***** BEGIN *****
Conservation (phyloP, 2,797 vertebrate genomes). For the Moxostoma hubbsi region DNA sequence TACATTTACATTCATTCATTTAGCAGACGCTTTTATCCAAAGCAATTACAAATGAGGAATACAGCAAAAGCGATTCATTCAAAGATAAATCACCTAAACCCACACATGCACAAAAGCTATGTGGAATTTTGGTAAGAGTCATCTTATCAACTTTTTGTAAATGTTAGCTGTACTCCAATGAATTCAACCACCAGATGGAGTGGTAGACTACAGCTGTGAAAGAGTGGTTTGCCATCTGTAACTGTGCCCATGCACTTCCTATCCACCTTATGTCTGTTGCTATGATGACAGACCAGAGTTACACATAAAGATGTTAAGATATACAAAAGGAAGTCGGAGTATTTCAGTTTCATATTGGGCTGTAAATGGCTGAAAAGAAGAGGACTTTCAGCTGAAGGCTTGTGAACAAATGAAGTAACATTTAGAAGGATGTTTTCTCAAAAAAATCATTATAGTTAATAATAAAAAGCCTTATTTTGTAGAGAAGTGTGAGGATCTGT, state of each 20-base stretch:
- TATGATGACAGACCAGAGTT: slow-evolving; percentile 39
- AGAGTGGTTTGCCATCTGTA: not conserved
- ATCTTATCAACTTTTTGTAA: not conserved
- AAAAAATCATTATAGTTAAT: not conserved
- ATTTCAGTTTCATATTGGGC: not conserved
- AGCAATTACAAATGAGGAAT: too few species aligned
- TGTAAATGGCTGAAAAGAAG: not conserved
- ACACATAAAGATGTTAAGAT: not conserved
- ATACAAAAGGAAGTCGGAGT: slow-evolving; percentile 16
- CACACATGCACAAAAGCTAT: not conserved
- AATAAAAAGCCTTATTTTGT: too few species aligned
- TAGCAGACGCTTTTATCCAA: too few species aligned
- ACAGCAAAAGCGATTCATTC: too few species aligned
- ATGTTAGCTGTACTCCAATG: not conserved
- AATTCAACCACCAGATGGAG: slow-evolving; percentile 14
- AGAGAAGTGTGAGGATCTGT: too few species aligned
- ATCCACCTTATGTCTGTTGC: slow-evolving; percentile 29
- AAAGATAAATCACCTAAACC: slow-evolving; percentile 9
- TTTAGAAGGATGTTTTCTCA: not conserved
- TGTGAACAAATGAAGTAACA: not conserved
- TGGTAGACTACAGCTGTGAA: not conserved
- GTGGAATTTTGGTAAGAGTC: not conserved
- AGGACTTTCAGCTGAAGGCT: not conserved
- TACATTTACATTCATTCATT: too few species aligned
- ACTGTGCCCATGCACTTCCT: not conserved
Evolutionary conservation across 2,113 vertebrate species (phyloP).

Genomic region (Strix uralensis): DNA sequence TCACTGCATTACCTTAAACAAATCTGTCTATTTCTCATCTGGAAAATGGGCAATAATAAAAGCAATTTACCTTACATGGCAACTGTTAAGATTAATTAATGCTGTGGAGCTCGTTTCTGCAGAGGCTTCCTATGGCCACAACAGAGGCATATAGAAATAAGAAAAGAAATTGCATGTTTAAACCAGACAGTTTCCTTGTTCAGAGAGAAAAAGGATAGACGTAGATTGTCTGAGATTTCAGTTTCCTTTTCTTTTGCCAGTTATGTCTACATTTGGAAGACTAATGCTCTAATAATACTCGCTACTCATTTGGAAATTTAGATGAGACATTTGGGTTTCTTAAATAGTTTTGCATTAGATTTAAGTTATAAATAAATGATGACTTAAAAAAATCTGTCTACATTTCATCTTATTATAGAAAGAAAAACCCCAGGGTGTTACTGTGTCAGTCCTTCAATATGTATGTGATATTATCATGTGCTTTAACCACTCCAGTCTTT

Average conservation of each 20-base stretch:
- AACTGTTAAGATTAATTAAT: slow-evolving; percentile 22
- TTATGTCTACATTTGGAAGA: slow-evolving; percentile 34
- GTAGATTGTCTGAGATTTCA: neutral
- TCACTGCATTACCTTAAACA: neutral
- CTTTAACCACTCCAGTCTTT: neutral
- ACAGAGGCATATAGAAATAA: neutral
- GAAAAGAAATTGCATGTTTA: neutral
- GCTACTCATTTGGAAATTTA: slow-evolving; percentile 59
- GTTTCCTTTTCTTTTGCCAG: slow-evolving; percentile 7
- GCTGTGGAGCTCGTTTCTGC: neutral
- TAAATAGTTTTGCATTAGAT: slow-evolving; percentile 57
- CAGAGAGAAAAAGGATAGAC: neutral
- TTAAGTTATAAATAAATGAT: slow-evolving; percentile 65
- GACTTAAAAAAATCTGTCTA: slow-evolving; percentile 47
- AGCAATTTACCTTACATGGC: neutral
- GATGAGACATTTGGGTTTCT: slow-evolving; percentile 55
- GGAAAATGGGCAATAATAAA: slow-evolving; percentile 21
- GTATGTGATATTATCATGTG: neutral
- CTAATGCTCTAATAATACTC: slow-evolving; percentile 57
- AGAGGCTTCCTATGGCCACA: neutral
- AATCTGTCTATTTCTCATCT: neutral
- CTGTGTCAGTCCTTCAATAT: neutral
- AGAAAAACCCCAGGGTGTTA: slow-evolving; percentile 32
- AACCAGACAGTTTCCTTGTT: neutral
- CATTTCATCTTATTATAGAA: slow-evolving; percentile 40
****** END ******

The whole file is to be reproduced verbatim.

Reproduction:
Conservation (phyloP, 2,797 vertebrate genomes). For the Moxostoma hubbsi region DNA sequence TACATTTACATTCATTCATTTAGCAGACGCTTTTATCCAAAGCAATTACAAATGAGGAATACAGCAAAAGCGATTCATTCAAAGATAAATCACCTAAACCCACACATGCACAAAAGCTATGTGGAATTTTGGTAAGAGTCATCTTATCAACTTTTTGTAAATGTTAGCTGTACTCCAATGAATTCAACCACCAGATGGAGTGGTAGACTACAGCTGTGAAAGAGTGGTTTGCCATCTGTAACTGTGCCCATGCACTTCCTATCCACCTTATGTCTGTTGCTATGATGACAGACCAGAGTTACACATAAAGATGTTAAGATATACAAAAGGAAGTCGGAGTATTTCAGTTTCATATTGGGCTGTAAATGGCTGAAAAGAAGAGGACTTTCAGCTGAAGGCTTGTGAACAAATGAAGTAACATTTAGAAGGATGTTTTCTCAAAAAAATCATTATAGTTAATAATAAAAAGCCTTATTTTGTAGAGAAGTGTGAGGATCTGT, state of each 20-base stretch:
- TATGATGACAGACCAGAGTT: slow-evolving; percentile 39
- AGAGTGGTTTGCCATCTGTA: not conserved
- ATCTTATCAACTTTTTGTAA: not conserved
- AAAAAATCATTATAGTTAAT: not conserved
- ATTTCAGTTTCATATTGGGC: not conserved
- AGCAATTACAAATGAGGAAT: too few species aligned
- TGTAAATGGCTGAAAAGAAG: not conserved
- ACACATAAAGATGTTAAGAT: not conserved
- ATACAAAAGGAAGTCGGAGT: slow-evolving; percentile 16
- CACACATGCACAAAAGCTAT: not conserved
- AATAAAAAGCCTTATTTTGT: too few species aligned
- TAGCAGACGCTTTTATCCAA: too few species aligned
- ACAGCAAAAGCGATTCATTC: too few species aligned
- ATGTTAGCTGTACTCCAATG: not conserved
- AATTCAACCACCAGATGGAG: slow-evolving; percentile 14
- AGAGAAGTGTGAGGATCTGT: too few species aligned
- ATCCACCTTATGTCTGTTGC: slow-evolving; percentile 29
- AAAGATAAATCACCTAAACC: slow-evolving; percentile 9
- TTTAGAAGGATGTTTTCTCA: not conserved
- TGTGAACAAATGAAGTAACA: not conserved
- TGGTAGACTACAGCTGTGAA: not conserved
- GTGGAATTTTGGTAAGAGTC: not conserved
- AGGACTTTCAGCTGAAGGCT: not conserved
- TACATTTACATTCATTCATT: too few species aligned
- ACTGTGCCCATGCACTTCCT: not conserved
Evolutionary conservation across 2,113 vertebrate species (phyloP).

Genomic region (Strix uralensis): DNA sequence TCACTGCATTACCTTAAACAAATCTGTCTATTTCTCATCTGGAAAATGGGCAATAATAAAAGCAATTTACCTTACATGGCAACTGTTAAGATTAATTAATGCTGTGGAGCTCGTTTCTGCAGAGGCTTCCTATGGCCACAACAGAGGCATATAGAAATAAGAAAAGAAATTGCATGTTTAAACCAGACAGTTTCCTTGTTCAGAGAGAAAAAGGATAGACGTAGATTGTCTGAGATTTCAGTTTCCTTTTCTTTTGCCAGTTATGTCTACATTTGGAAGACTAATGCTCTAATAATACTCGCTACTCATTTGGAAATTTAGATGAGACATTTGGGTTTCTTAAATAGTTTTGCATTAGATTTAAGTTATAAATAAATGATGACTTAAAAAAATCTGTCTACATTTCATCTTATTATAGAAAGAAAAACCCCAGGGTGTTACTGTGTCAGTCCTTCAATATGTATGTGATATTATCATGTGCTTTAACCACTCCAGTCTTT

Average conservation of each 20-base stretch:
- AACTGTTAAGATTAATTAAT: slow-evolving; percentile 22
- TTATGTCTACATTTGGAAGA: slow-evolving; percentile 34
- GTAGATTGTCTGAGATTTCA: neutral
- TCACTGCATTACCTTAAACA: neutral
- CTTTAACCACTCCAGTCTTT: neutral
- ACAGAGGCATATAGAAATAA: neutral
- GAAAAGAAATTGCATGTTTA: neutral
- GCTACTCATTTGGAAATTTA: slow-evolving; percentile 59
- GTTTCCTTTTCTTTTGCCAG: slow-evolving; percentile 7
- GCTGTGGAGCTCGTTTCTGC: neutral
- TAAATAGTTTTGCATTAGAT: slow-evolving; percentile 57
- CAGAGAGAAAAAGGATAGAC: neutral
- TTAAGTTATAAATAAATGAT: slow-evolving; percentile 65
- GACTTAAAAAAATCTGTCTA: slow-evolving; percentile 47
- AGCAATTTACCTTACATGGC: neutral
- GATGAGACATTTGGGTTTCT: slow-evolving; percentile 55
- GGAAAATGGGCAATAATAAA: slow-evolving; percentile 21
- GTATGTGATATTATCATGTG: neutral
- CTAATGCTCTAATAATACTC: slow-evolving; percentile 57
- AGAGGCTTCCTATGGCCACA: neutral
- AATCTGTCTATTTCTCATCT: neutral
- CTGTGTCAGTCCTTCAATAT: neutral
- AGAAAAACCCCAGGGTGTTA: slow-evolving; percentile 32
- AACCAGACAGTTTCCTTGTT: neutral
- CATTTCATCTTATTATAGAA: slow-evolving; percentile 40